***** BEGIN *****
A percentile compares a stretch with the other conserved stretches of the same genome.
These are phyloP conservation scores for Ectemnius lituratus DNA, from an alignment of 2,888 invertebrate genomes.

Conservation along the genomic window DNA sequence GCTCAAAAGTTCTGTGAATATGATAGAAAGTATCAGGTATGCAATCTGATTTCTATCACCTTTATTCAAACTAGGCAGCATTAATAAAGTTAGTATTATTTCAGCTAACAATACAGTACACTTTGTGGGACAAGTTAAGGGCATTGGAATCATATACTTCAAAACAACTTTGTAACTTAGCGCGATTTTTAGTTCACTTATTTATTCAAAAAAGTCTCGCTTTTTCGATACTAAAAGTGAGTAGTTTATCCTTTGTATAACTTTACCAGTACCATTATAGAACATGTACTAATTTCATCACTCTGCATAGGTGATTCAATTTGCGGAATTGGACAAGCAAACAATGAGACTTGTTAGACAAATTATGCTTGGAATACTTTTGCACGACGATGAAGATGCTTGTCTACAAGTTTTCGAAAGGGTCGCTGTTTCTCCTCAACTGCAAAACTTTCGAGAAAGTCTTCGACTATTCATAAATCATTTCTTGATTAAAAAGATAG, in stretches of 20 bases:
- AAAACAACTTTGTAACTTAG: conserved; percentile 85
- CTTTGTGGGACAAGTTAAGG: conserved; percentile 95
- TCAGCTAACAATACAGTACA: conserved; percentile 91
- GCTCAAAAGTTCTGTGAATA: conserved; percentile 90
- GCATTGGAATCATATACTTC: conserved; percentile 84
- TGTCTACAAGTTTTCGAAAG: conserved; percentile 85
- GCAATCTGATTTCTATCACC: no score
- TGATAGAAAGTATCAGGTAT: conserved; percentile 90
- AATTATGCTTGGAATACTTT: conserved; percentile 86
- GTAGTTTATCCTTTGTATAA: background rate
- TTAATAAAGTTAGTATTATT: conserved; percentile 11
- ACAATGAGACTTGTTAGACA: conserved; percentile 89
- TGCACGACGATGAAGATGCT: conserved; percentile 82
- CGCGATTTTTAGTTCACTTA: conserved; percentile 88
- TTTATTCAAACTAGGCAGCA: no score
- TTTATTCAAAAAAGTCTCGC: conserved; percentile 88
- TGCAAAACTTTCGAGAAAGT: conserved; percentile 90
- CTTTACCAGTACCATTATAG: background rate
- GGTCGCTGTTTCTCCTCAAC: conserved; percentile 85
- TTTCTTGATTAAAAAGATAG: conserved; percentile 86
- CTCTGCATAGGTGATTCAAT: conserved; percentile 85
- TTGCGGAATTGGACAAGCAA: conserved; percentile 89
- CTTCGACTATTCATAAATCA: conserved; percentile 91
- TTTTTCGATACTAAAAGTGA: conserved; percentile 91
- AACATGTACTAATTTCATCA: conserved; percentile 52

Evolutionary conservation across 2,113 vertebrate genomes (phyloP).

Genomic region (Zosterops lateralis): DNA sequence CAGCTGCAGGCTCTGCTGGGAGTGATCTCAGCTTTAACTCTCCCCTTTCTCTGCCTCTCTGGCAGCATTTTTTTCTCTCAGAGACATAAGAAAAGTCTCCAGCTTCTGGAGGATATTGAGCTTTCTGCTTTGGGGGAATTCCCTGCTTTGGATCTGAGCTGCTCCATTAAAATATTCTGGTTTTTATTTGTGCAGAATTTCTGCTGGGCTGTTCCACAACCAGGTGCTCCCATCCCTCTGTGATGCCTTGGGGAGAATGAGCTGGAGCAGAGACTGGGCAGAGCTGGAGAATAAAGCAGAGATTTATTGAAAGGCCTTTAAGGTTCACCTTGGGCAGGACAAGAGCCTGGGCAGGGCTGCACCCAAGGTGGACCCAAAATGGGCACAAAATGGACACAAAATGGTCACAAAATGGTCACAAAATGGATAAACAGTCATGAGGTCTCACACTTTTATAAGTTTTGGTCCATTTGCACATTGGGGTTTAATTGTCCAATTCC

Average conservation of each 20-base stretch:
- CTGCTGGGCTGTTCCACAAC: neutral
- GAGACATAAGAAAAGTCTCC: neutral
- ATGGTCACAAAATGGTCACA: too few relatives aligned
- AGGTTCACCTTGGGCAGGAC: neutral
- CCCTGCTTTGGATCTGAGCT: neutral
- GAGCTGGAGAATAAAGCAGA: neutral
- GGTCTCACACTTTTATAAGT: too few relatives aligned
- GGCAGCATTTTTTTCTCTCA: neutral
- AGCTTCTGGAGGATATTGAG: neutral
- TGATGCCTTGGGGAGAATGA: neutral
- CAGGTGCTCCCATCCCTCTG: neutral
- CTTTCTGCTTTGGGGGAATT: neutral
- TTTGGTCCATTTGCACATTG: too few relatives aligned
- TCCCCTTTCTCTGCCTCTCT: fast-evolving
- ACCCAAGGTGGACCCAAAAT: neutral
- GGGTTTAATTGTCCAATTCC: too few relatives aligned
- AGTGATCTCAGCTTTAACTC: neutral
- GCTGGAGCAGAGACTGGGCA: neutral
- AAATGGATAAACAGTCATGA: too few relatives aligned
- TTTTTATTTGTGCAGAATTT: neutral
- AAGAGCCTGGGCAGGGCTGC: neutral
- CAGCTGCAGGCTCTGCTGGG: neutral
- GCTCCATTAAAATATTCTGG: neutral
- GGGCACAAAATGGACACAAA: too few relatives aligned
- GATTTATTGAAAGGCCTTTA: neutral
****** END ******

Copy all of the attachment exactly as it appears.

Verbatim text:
A percentile compares a stretch with the other conserved stretches of the same genome.
These are phyloP conservation scores for Ectemnius lituratus DNA, from an alignment of 2,888 invertebrate genomes.

Conservation along the genomic window DNA sequence GCTCAAAAGTTCTGTGAATATGATAGAAAGTATCAGGTATGCAATCTGATTTCTATCACCTTTATTCAAACTAGGCAGCATTAATAAAGTTAGTATTATTTCAGCTAACAATACAGTACACTTTGTGGGACAAGTTAAGGGCATTGGAATCATATACTTCAAAACAACTTTGTAACTTAGCGCGATTTTTAGTTCACTTATTTATTCAAAAAAGTCTCGCTTTTTCGATACTAAAAGTGAGTAGTTTATCCTTTGTATAACTTTACCAGTACCATTATAGAACATGTACTAATTTCATCACTCTGCATAGGTGATTCAATTTGCGGAATTGGACAAGCAAACAATGAGACTTGTTAGACAAATTATGCTTGGAATACTTTTGCACGACGATGAAGATGCTTGTCTACAAGTTTTCGAAAGGGTCGCTGTTTCTCCTCAACTGCAAAACTTTCGAGAAAGTCTTCGACTATTCATAAATCATTTCTTGATTAAAAAGATAG, in stretches of 20 bases:
- AAAACAACTTTGTAACTTAG: conserved; percentile 85
- CTTTGTGGGACAAGTTAAGG: conserved; percentile 95
- TCAGCTAACAATACAGTACA: conserved; percentile 91
- GCTCAAAAGTTCTGTGAATA: conserved; percentile 90
- GCATTGGAATCATATACTTC: conserved; percentile 84
- TGTCTACAAGTTTTCGAAAG: conserved; percentile 85
- GCAATCTGATTTCTATCACC: no score
- TGATAGAAAGTATCAGGTAT: conserved; percentile 90
- AATTATGCTTGGAATACTTT: conserved; percentile 86
- GTAGTTTATCCTTTGTATAA: background rate
- TTAATAAAGTTAGTATTATT: conserved; percentile 11
- ACAATGAGACTTGTTAGACA: conserved; percentile 89
- TGCACGACGATGAAGATGCT: conserved; percentile 82
- CGCGATTTTTAGTTCACTTA: conserved; percentile 88
- TTTATTCAAACTAGGCAGCA: no score
- TTTATTCAAAAAAGTCTCGC: conserved; percentile 88
- TGCAAAACTTTCGAGAAAGT: conserved; percentile 90
- CTTTACCAGTACCATTATAG: background rate
- GGTCGCTGTTTCTCCTCAAC: conserved; percentile 85
- TTTCTTGATTAAAAAGATAG: conserved; percentile 86
- CTCTGCATAGGTGATTCAAT: conserved; percentile 85
- TTGCGGAATTGGACAAGCAA: conserved; percentile 89
- CTTCGACTATTCATAAATCA: conserved; percentile 91
- TTTTTCGATACTAAAAGTGA: conserved; percentile 91
- AACATGTACTAATTTCATCA: conserved; percentile 52

Evolutionary conservation across 2,113 vertebrate genomes (phyloP).

Genomic region (Zosterops lateralis): DNA sequence CAGCTGCAGGCTCTGCTGGGAGTGATCTCAGCTTTAACTCTCCCCTTTCTCTGCCTCTCTGGCAGCATTTTTTTCTCTCAGAGACATAAGAAAAGTCTCCAGCTTCTGGAGGATATTGAGCTTTCTGCTTTGGGGGAATTCCCTGCTTTGGATCTGAGCTGCTCCATTAAAATATTCTGGTTTTTATTTGTGCAGAATTTCTGCTGGGCTGTTCCACAACCAGGTGCTCCCATCCCTCTGTGATGCCTTGGGGAGAATGAGCTGGAGCAGAGACTGGGCAGAGCTGGAGAATAAAGCAGAGATTTATTGAAAGGCCTTTAAGGTTCACCTTGGGCAGGACAAGAGCCTGGGCAGGGCTGCACCCAAGGTGGACCCAAAATGGGCACAAAATGGACACAAAATGGTCACAAAATGGTCACAAAATGGATAAACAGTCATGAGGTCTCACACTTTTATAAGTTTTGGTCCATTTGCACATTGGGGTTTAATTGTCCAATTCC

Average conservation of each 20-base stretch:
- CTGCTGGGCTGTTCCACAAC: neutral
- GAGACATAAGAAAAGTCTCC: neutral
- ATGGTCACAAAATGGTCACA: too few relatives aligned
- AGGTTCACCTTGGGCAGGAC: neutral
- CCCTGCTTTGGATCTGAGCT: neutral
- GAGCTGGAGAATAAAGCAGA: neutral
- GGTCTCACACTTTTATAAGT: too few relatives aligned
- GGCAGCATTTTTTTCTCTCA: neutral
- AGCTTCTGGAGGATATTGAG: neutral
- TGATGCCTTGGGGAGAATGA: neutral
- CAGGTGCTCCCATCCCTCTG: neutral
- CTTTCTGCTTTGGGGGAATT: neutral
- TTTGGTCCATTTGCACATTG: too few relatives aligned
- TCCCCTTTCTCTGCCTCTCT: fast-evolving
- ACCCAAGGTGGACCCAAAAT: neutral
- GGGTTTAATTGTCCAATTCC: too few relatives aligned
- AGTGATCTCAGCTTTAACTC: neutral
- GCTGGAGCAGAGACTGGGCA: neutral
- AAATGGATAAACAGTCATGA: too few relatives aligned
- TTTTTATTTGTGCAGAATTT: neutral
- AAGAGCCTGGGCAGGGCTGC: neutral
- CAGCTGCAGGCTCTGCTGGG: neutral
- GCTCCATTAAAATATTCTGG: neutral
- GGGCACAAAATGGACACAAA: too few relatives aligned
- GATTTATTGAAAGGCCTTTA: neutral